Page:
I found this post about school libraries interesting and mostly wanted to share so I could find it again to read.

Pages Unbound | Book Reviews & Discussions

Years ago, my school library closed.  The administration declared that no one was using the library and that it had become “obsolete” with the age of the Internet.  The room that was once a library is now a computer lab.  And the administration probably still feels proud that they are being “innovative” and keeping up with modern technology.  The irony, however, is that the school library was only ever as obsolete as the administration and faculty made it.  And, if they had wanted to, they could have saved the school library within a few months.

My school library closed because no students ever used it.  No students used the library because it was primarily open during school hours and briefly after–and no teacher ever seemed to think about bringing their classes to the library.  Students were not allowed out of class for essentially any reason (except, of course, sports), so…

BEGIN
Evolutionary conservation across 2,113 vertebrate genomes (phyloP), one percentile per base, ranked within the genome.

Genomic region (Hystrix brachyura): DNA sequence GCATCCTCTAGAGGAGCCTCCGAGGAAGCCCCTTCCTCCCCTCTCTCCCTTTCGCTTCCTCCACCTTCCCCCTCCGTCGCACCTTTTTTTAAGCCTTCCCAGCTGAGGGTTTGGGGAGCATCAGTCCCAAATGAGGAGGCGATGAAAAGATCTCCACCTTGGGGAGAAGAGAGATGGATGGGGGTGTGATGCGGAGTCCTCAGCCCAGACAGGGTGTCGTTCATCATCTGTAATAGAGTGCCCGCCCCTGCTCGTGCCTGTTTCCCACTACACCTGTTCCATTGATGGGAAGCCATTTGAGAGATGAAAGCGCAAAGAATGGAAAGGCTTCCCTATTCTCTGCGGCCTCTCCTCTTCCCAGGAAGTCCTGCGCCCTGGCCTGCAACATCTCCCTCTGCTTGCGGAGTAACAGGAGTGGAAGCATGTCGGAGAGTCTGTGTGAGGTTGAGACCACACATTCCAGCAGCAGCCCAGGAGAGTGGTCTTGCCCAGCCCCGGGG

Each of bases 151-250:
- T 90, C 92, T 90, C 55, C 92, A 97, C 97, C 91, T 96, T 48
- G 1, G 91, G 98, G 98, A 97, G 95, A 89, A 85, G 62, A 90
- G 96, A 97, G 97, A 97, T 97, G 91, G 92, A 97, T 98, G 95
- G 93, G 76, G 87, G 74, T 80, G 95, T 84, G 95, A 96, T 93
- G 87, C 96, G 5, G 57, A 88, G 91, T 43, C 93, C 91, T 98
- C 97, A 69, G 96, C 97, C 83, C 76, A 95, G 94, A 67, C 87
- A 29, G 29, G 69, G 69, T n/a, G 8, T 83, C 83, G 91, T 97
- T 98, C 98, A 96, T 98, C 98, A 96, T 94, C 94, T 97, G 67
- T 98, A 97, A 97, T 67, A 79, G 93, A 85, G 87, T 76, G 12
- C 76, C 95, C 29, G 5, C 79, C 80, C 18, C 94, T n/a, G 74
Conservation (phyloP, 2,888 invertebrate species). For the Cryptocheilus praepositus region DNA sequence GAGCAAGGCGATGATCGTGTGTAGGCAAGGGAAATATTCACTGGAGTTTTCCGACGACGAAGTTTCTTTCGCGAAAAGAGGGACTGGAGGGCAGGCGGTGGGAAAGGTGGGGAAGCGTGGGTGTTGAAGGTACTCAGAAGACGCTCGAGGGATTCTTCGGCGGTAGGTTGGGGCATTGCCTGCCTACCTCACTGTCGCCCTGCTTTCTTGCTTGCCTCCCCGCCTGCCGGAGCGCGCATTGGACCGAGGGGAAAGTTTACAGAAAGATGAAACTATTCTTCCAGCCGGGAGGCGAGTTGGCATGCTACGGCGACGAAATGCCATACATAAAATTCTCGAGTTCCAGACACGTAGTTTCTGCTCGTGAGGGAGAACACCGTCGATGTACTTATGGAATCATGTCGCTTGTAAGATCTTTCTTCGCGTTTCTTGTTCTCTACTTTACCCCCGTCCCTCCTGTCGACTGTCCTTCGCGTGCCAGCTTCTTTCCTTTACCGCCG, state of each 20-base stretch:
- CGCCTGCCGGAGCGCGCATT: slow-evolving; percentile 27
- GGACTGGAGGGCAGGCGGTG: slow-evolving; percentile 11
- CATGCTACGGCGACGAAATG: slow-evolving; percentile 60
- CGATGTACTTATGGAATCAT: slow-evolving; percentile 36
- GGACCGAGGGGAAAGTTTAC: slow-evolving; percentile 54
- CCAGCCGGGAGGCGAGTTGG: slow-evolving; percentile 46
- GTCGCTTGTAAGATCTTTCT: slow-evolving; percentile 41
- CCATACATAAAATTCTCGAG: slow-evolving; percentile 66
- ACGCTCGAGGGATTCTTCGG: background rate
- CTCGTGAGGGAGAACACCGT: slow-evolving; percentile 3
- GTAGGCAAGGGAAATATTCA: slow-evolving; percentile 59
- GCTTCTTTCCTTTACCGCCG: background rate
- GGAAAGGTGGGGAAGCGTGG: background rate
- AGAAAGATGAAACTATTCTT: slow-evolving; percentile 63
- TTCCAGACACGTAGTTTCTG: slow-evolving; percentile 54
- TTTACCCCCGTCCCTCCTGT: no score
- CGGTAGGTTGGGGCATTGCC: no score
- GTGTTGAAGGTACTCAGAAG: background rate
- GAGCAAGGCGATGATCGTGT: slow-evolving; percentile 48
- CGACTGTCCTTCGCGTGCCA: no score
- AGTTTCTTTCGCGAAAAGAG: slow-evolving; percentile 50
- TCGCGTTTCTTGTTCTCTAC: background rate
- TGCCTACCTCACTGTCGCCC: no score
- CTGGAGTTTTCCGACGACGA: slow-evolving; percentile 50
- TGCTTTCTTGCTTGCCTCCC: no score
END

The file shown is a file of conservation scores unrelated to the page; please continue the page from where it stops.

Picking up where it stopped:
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Digital Media

I will admit, I opened this week’s module for my Emerging Tech class in the parking lot of a new yoga studio I was trying. I am pretty certain that my heart stopped beating for a moment when my professor told us that we needed to create a piece of online media. Yikes! I went on with my morning — yoga, a meeting at 3’s school, and back home for lunch with my favorite toddler and our pup, all the while this weighing heavily on me. I feel a lot more confident giving others creative ideas on how to do things; but for whatever reason, when I have to be creative, it seems like my brain ceases to work.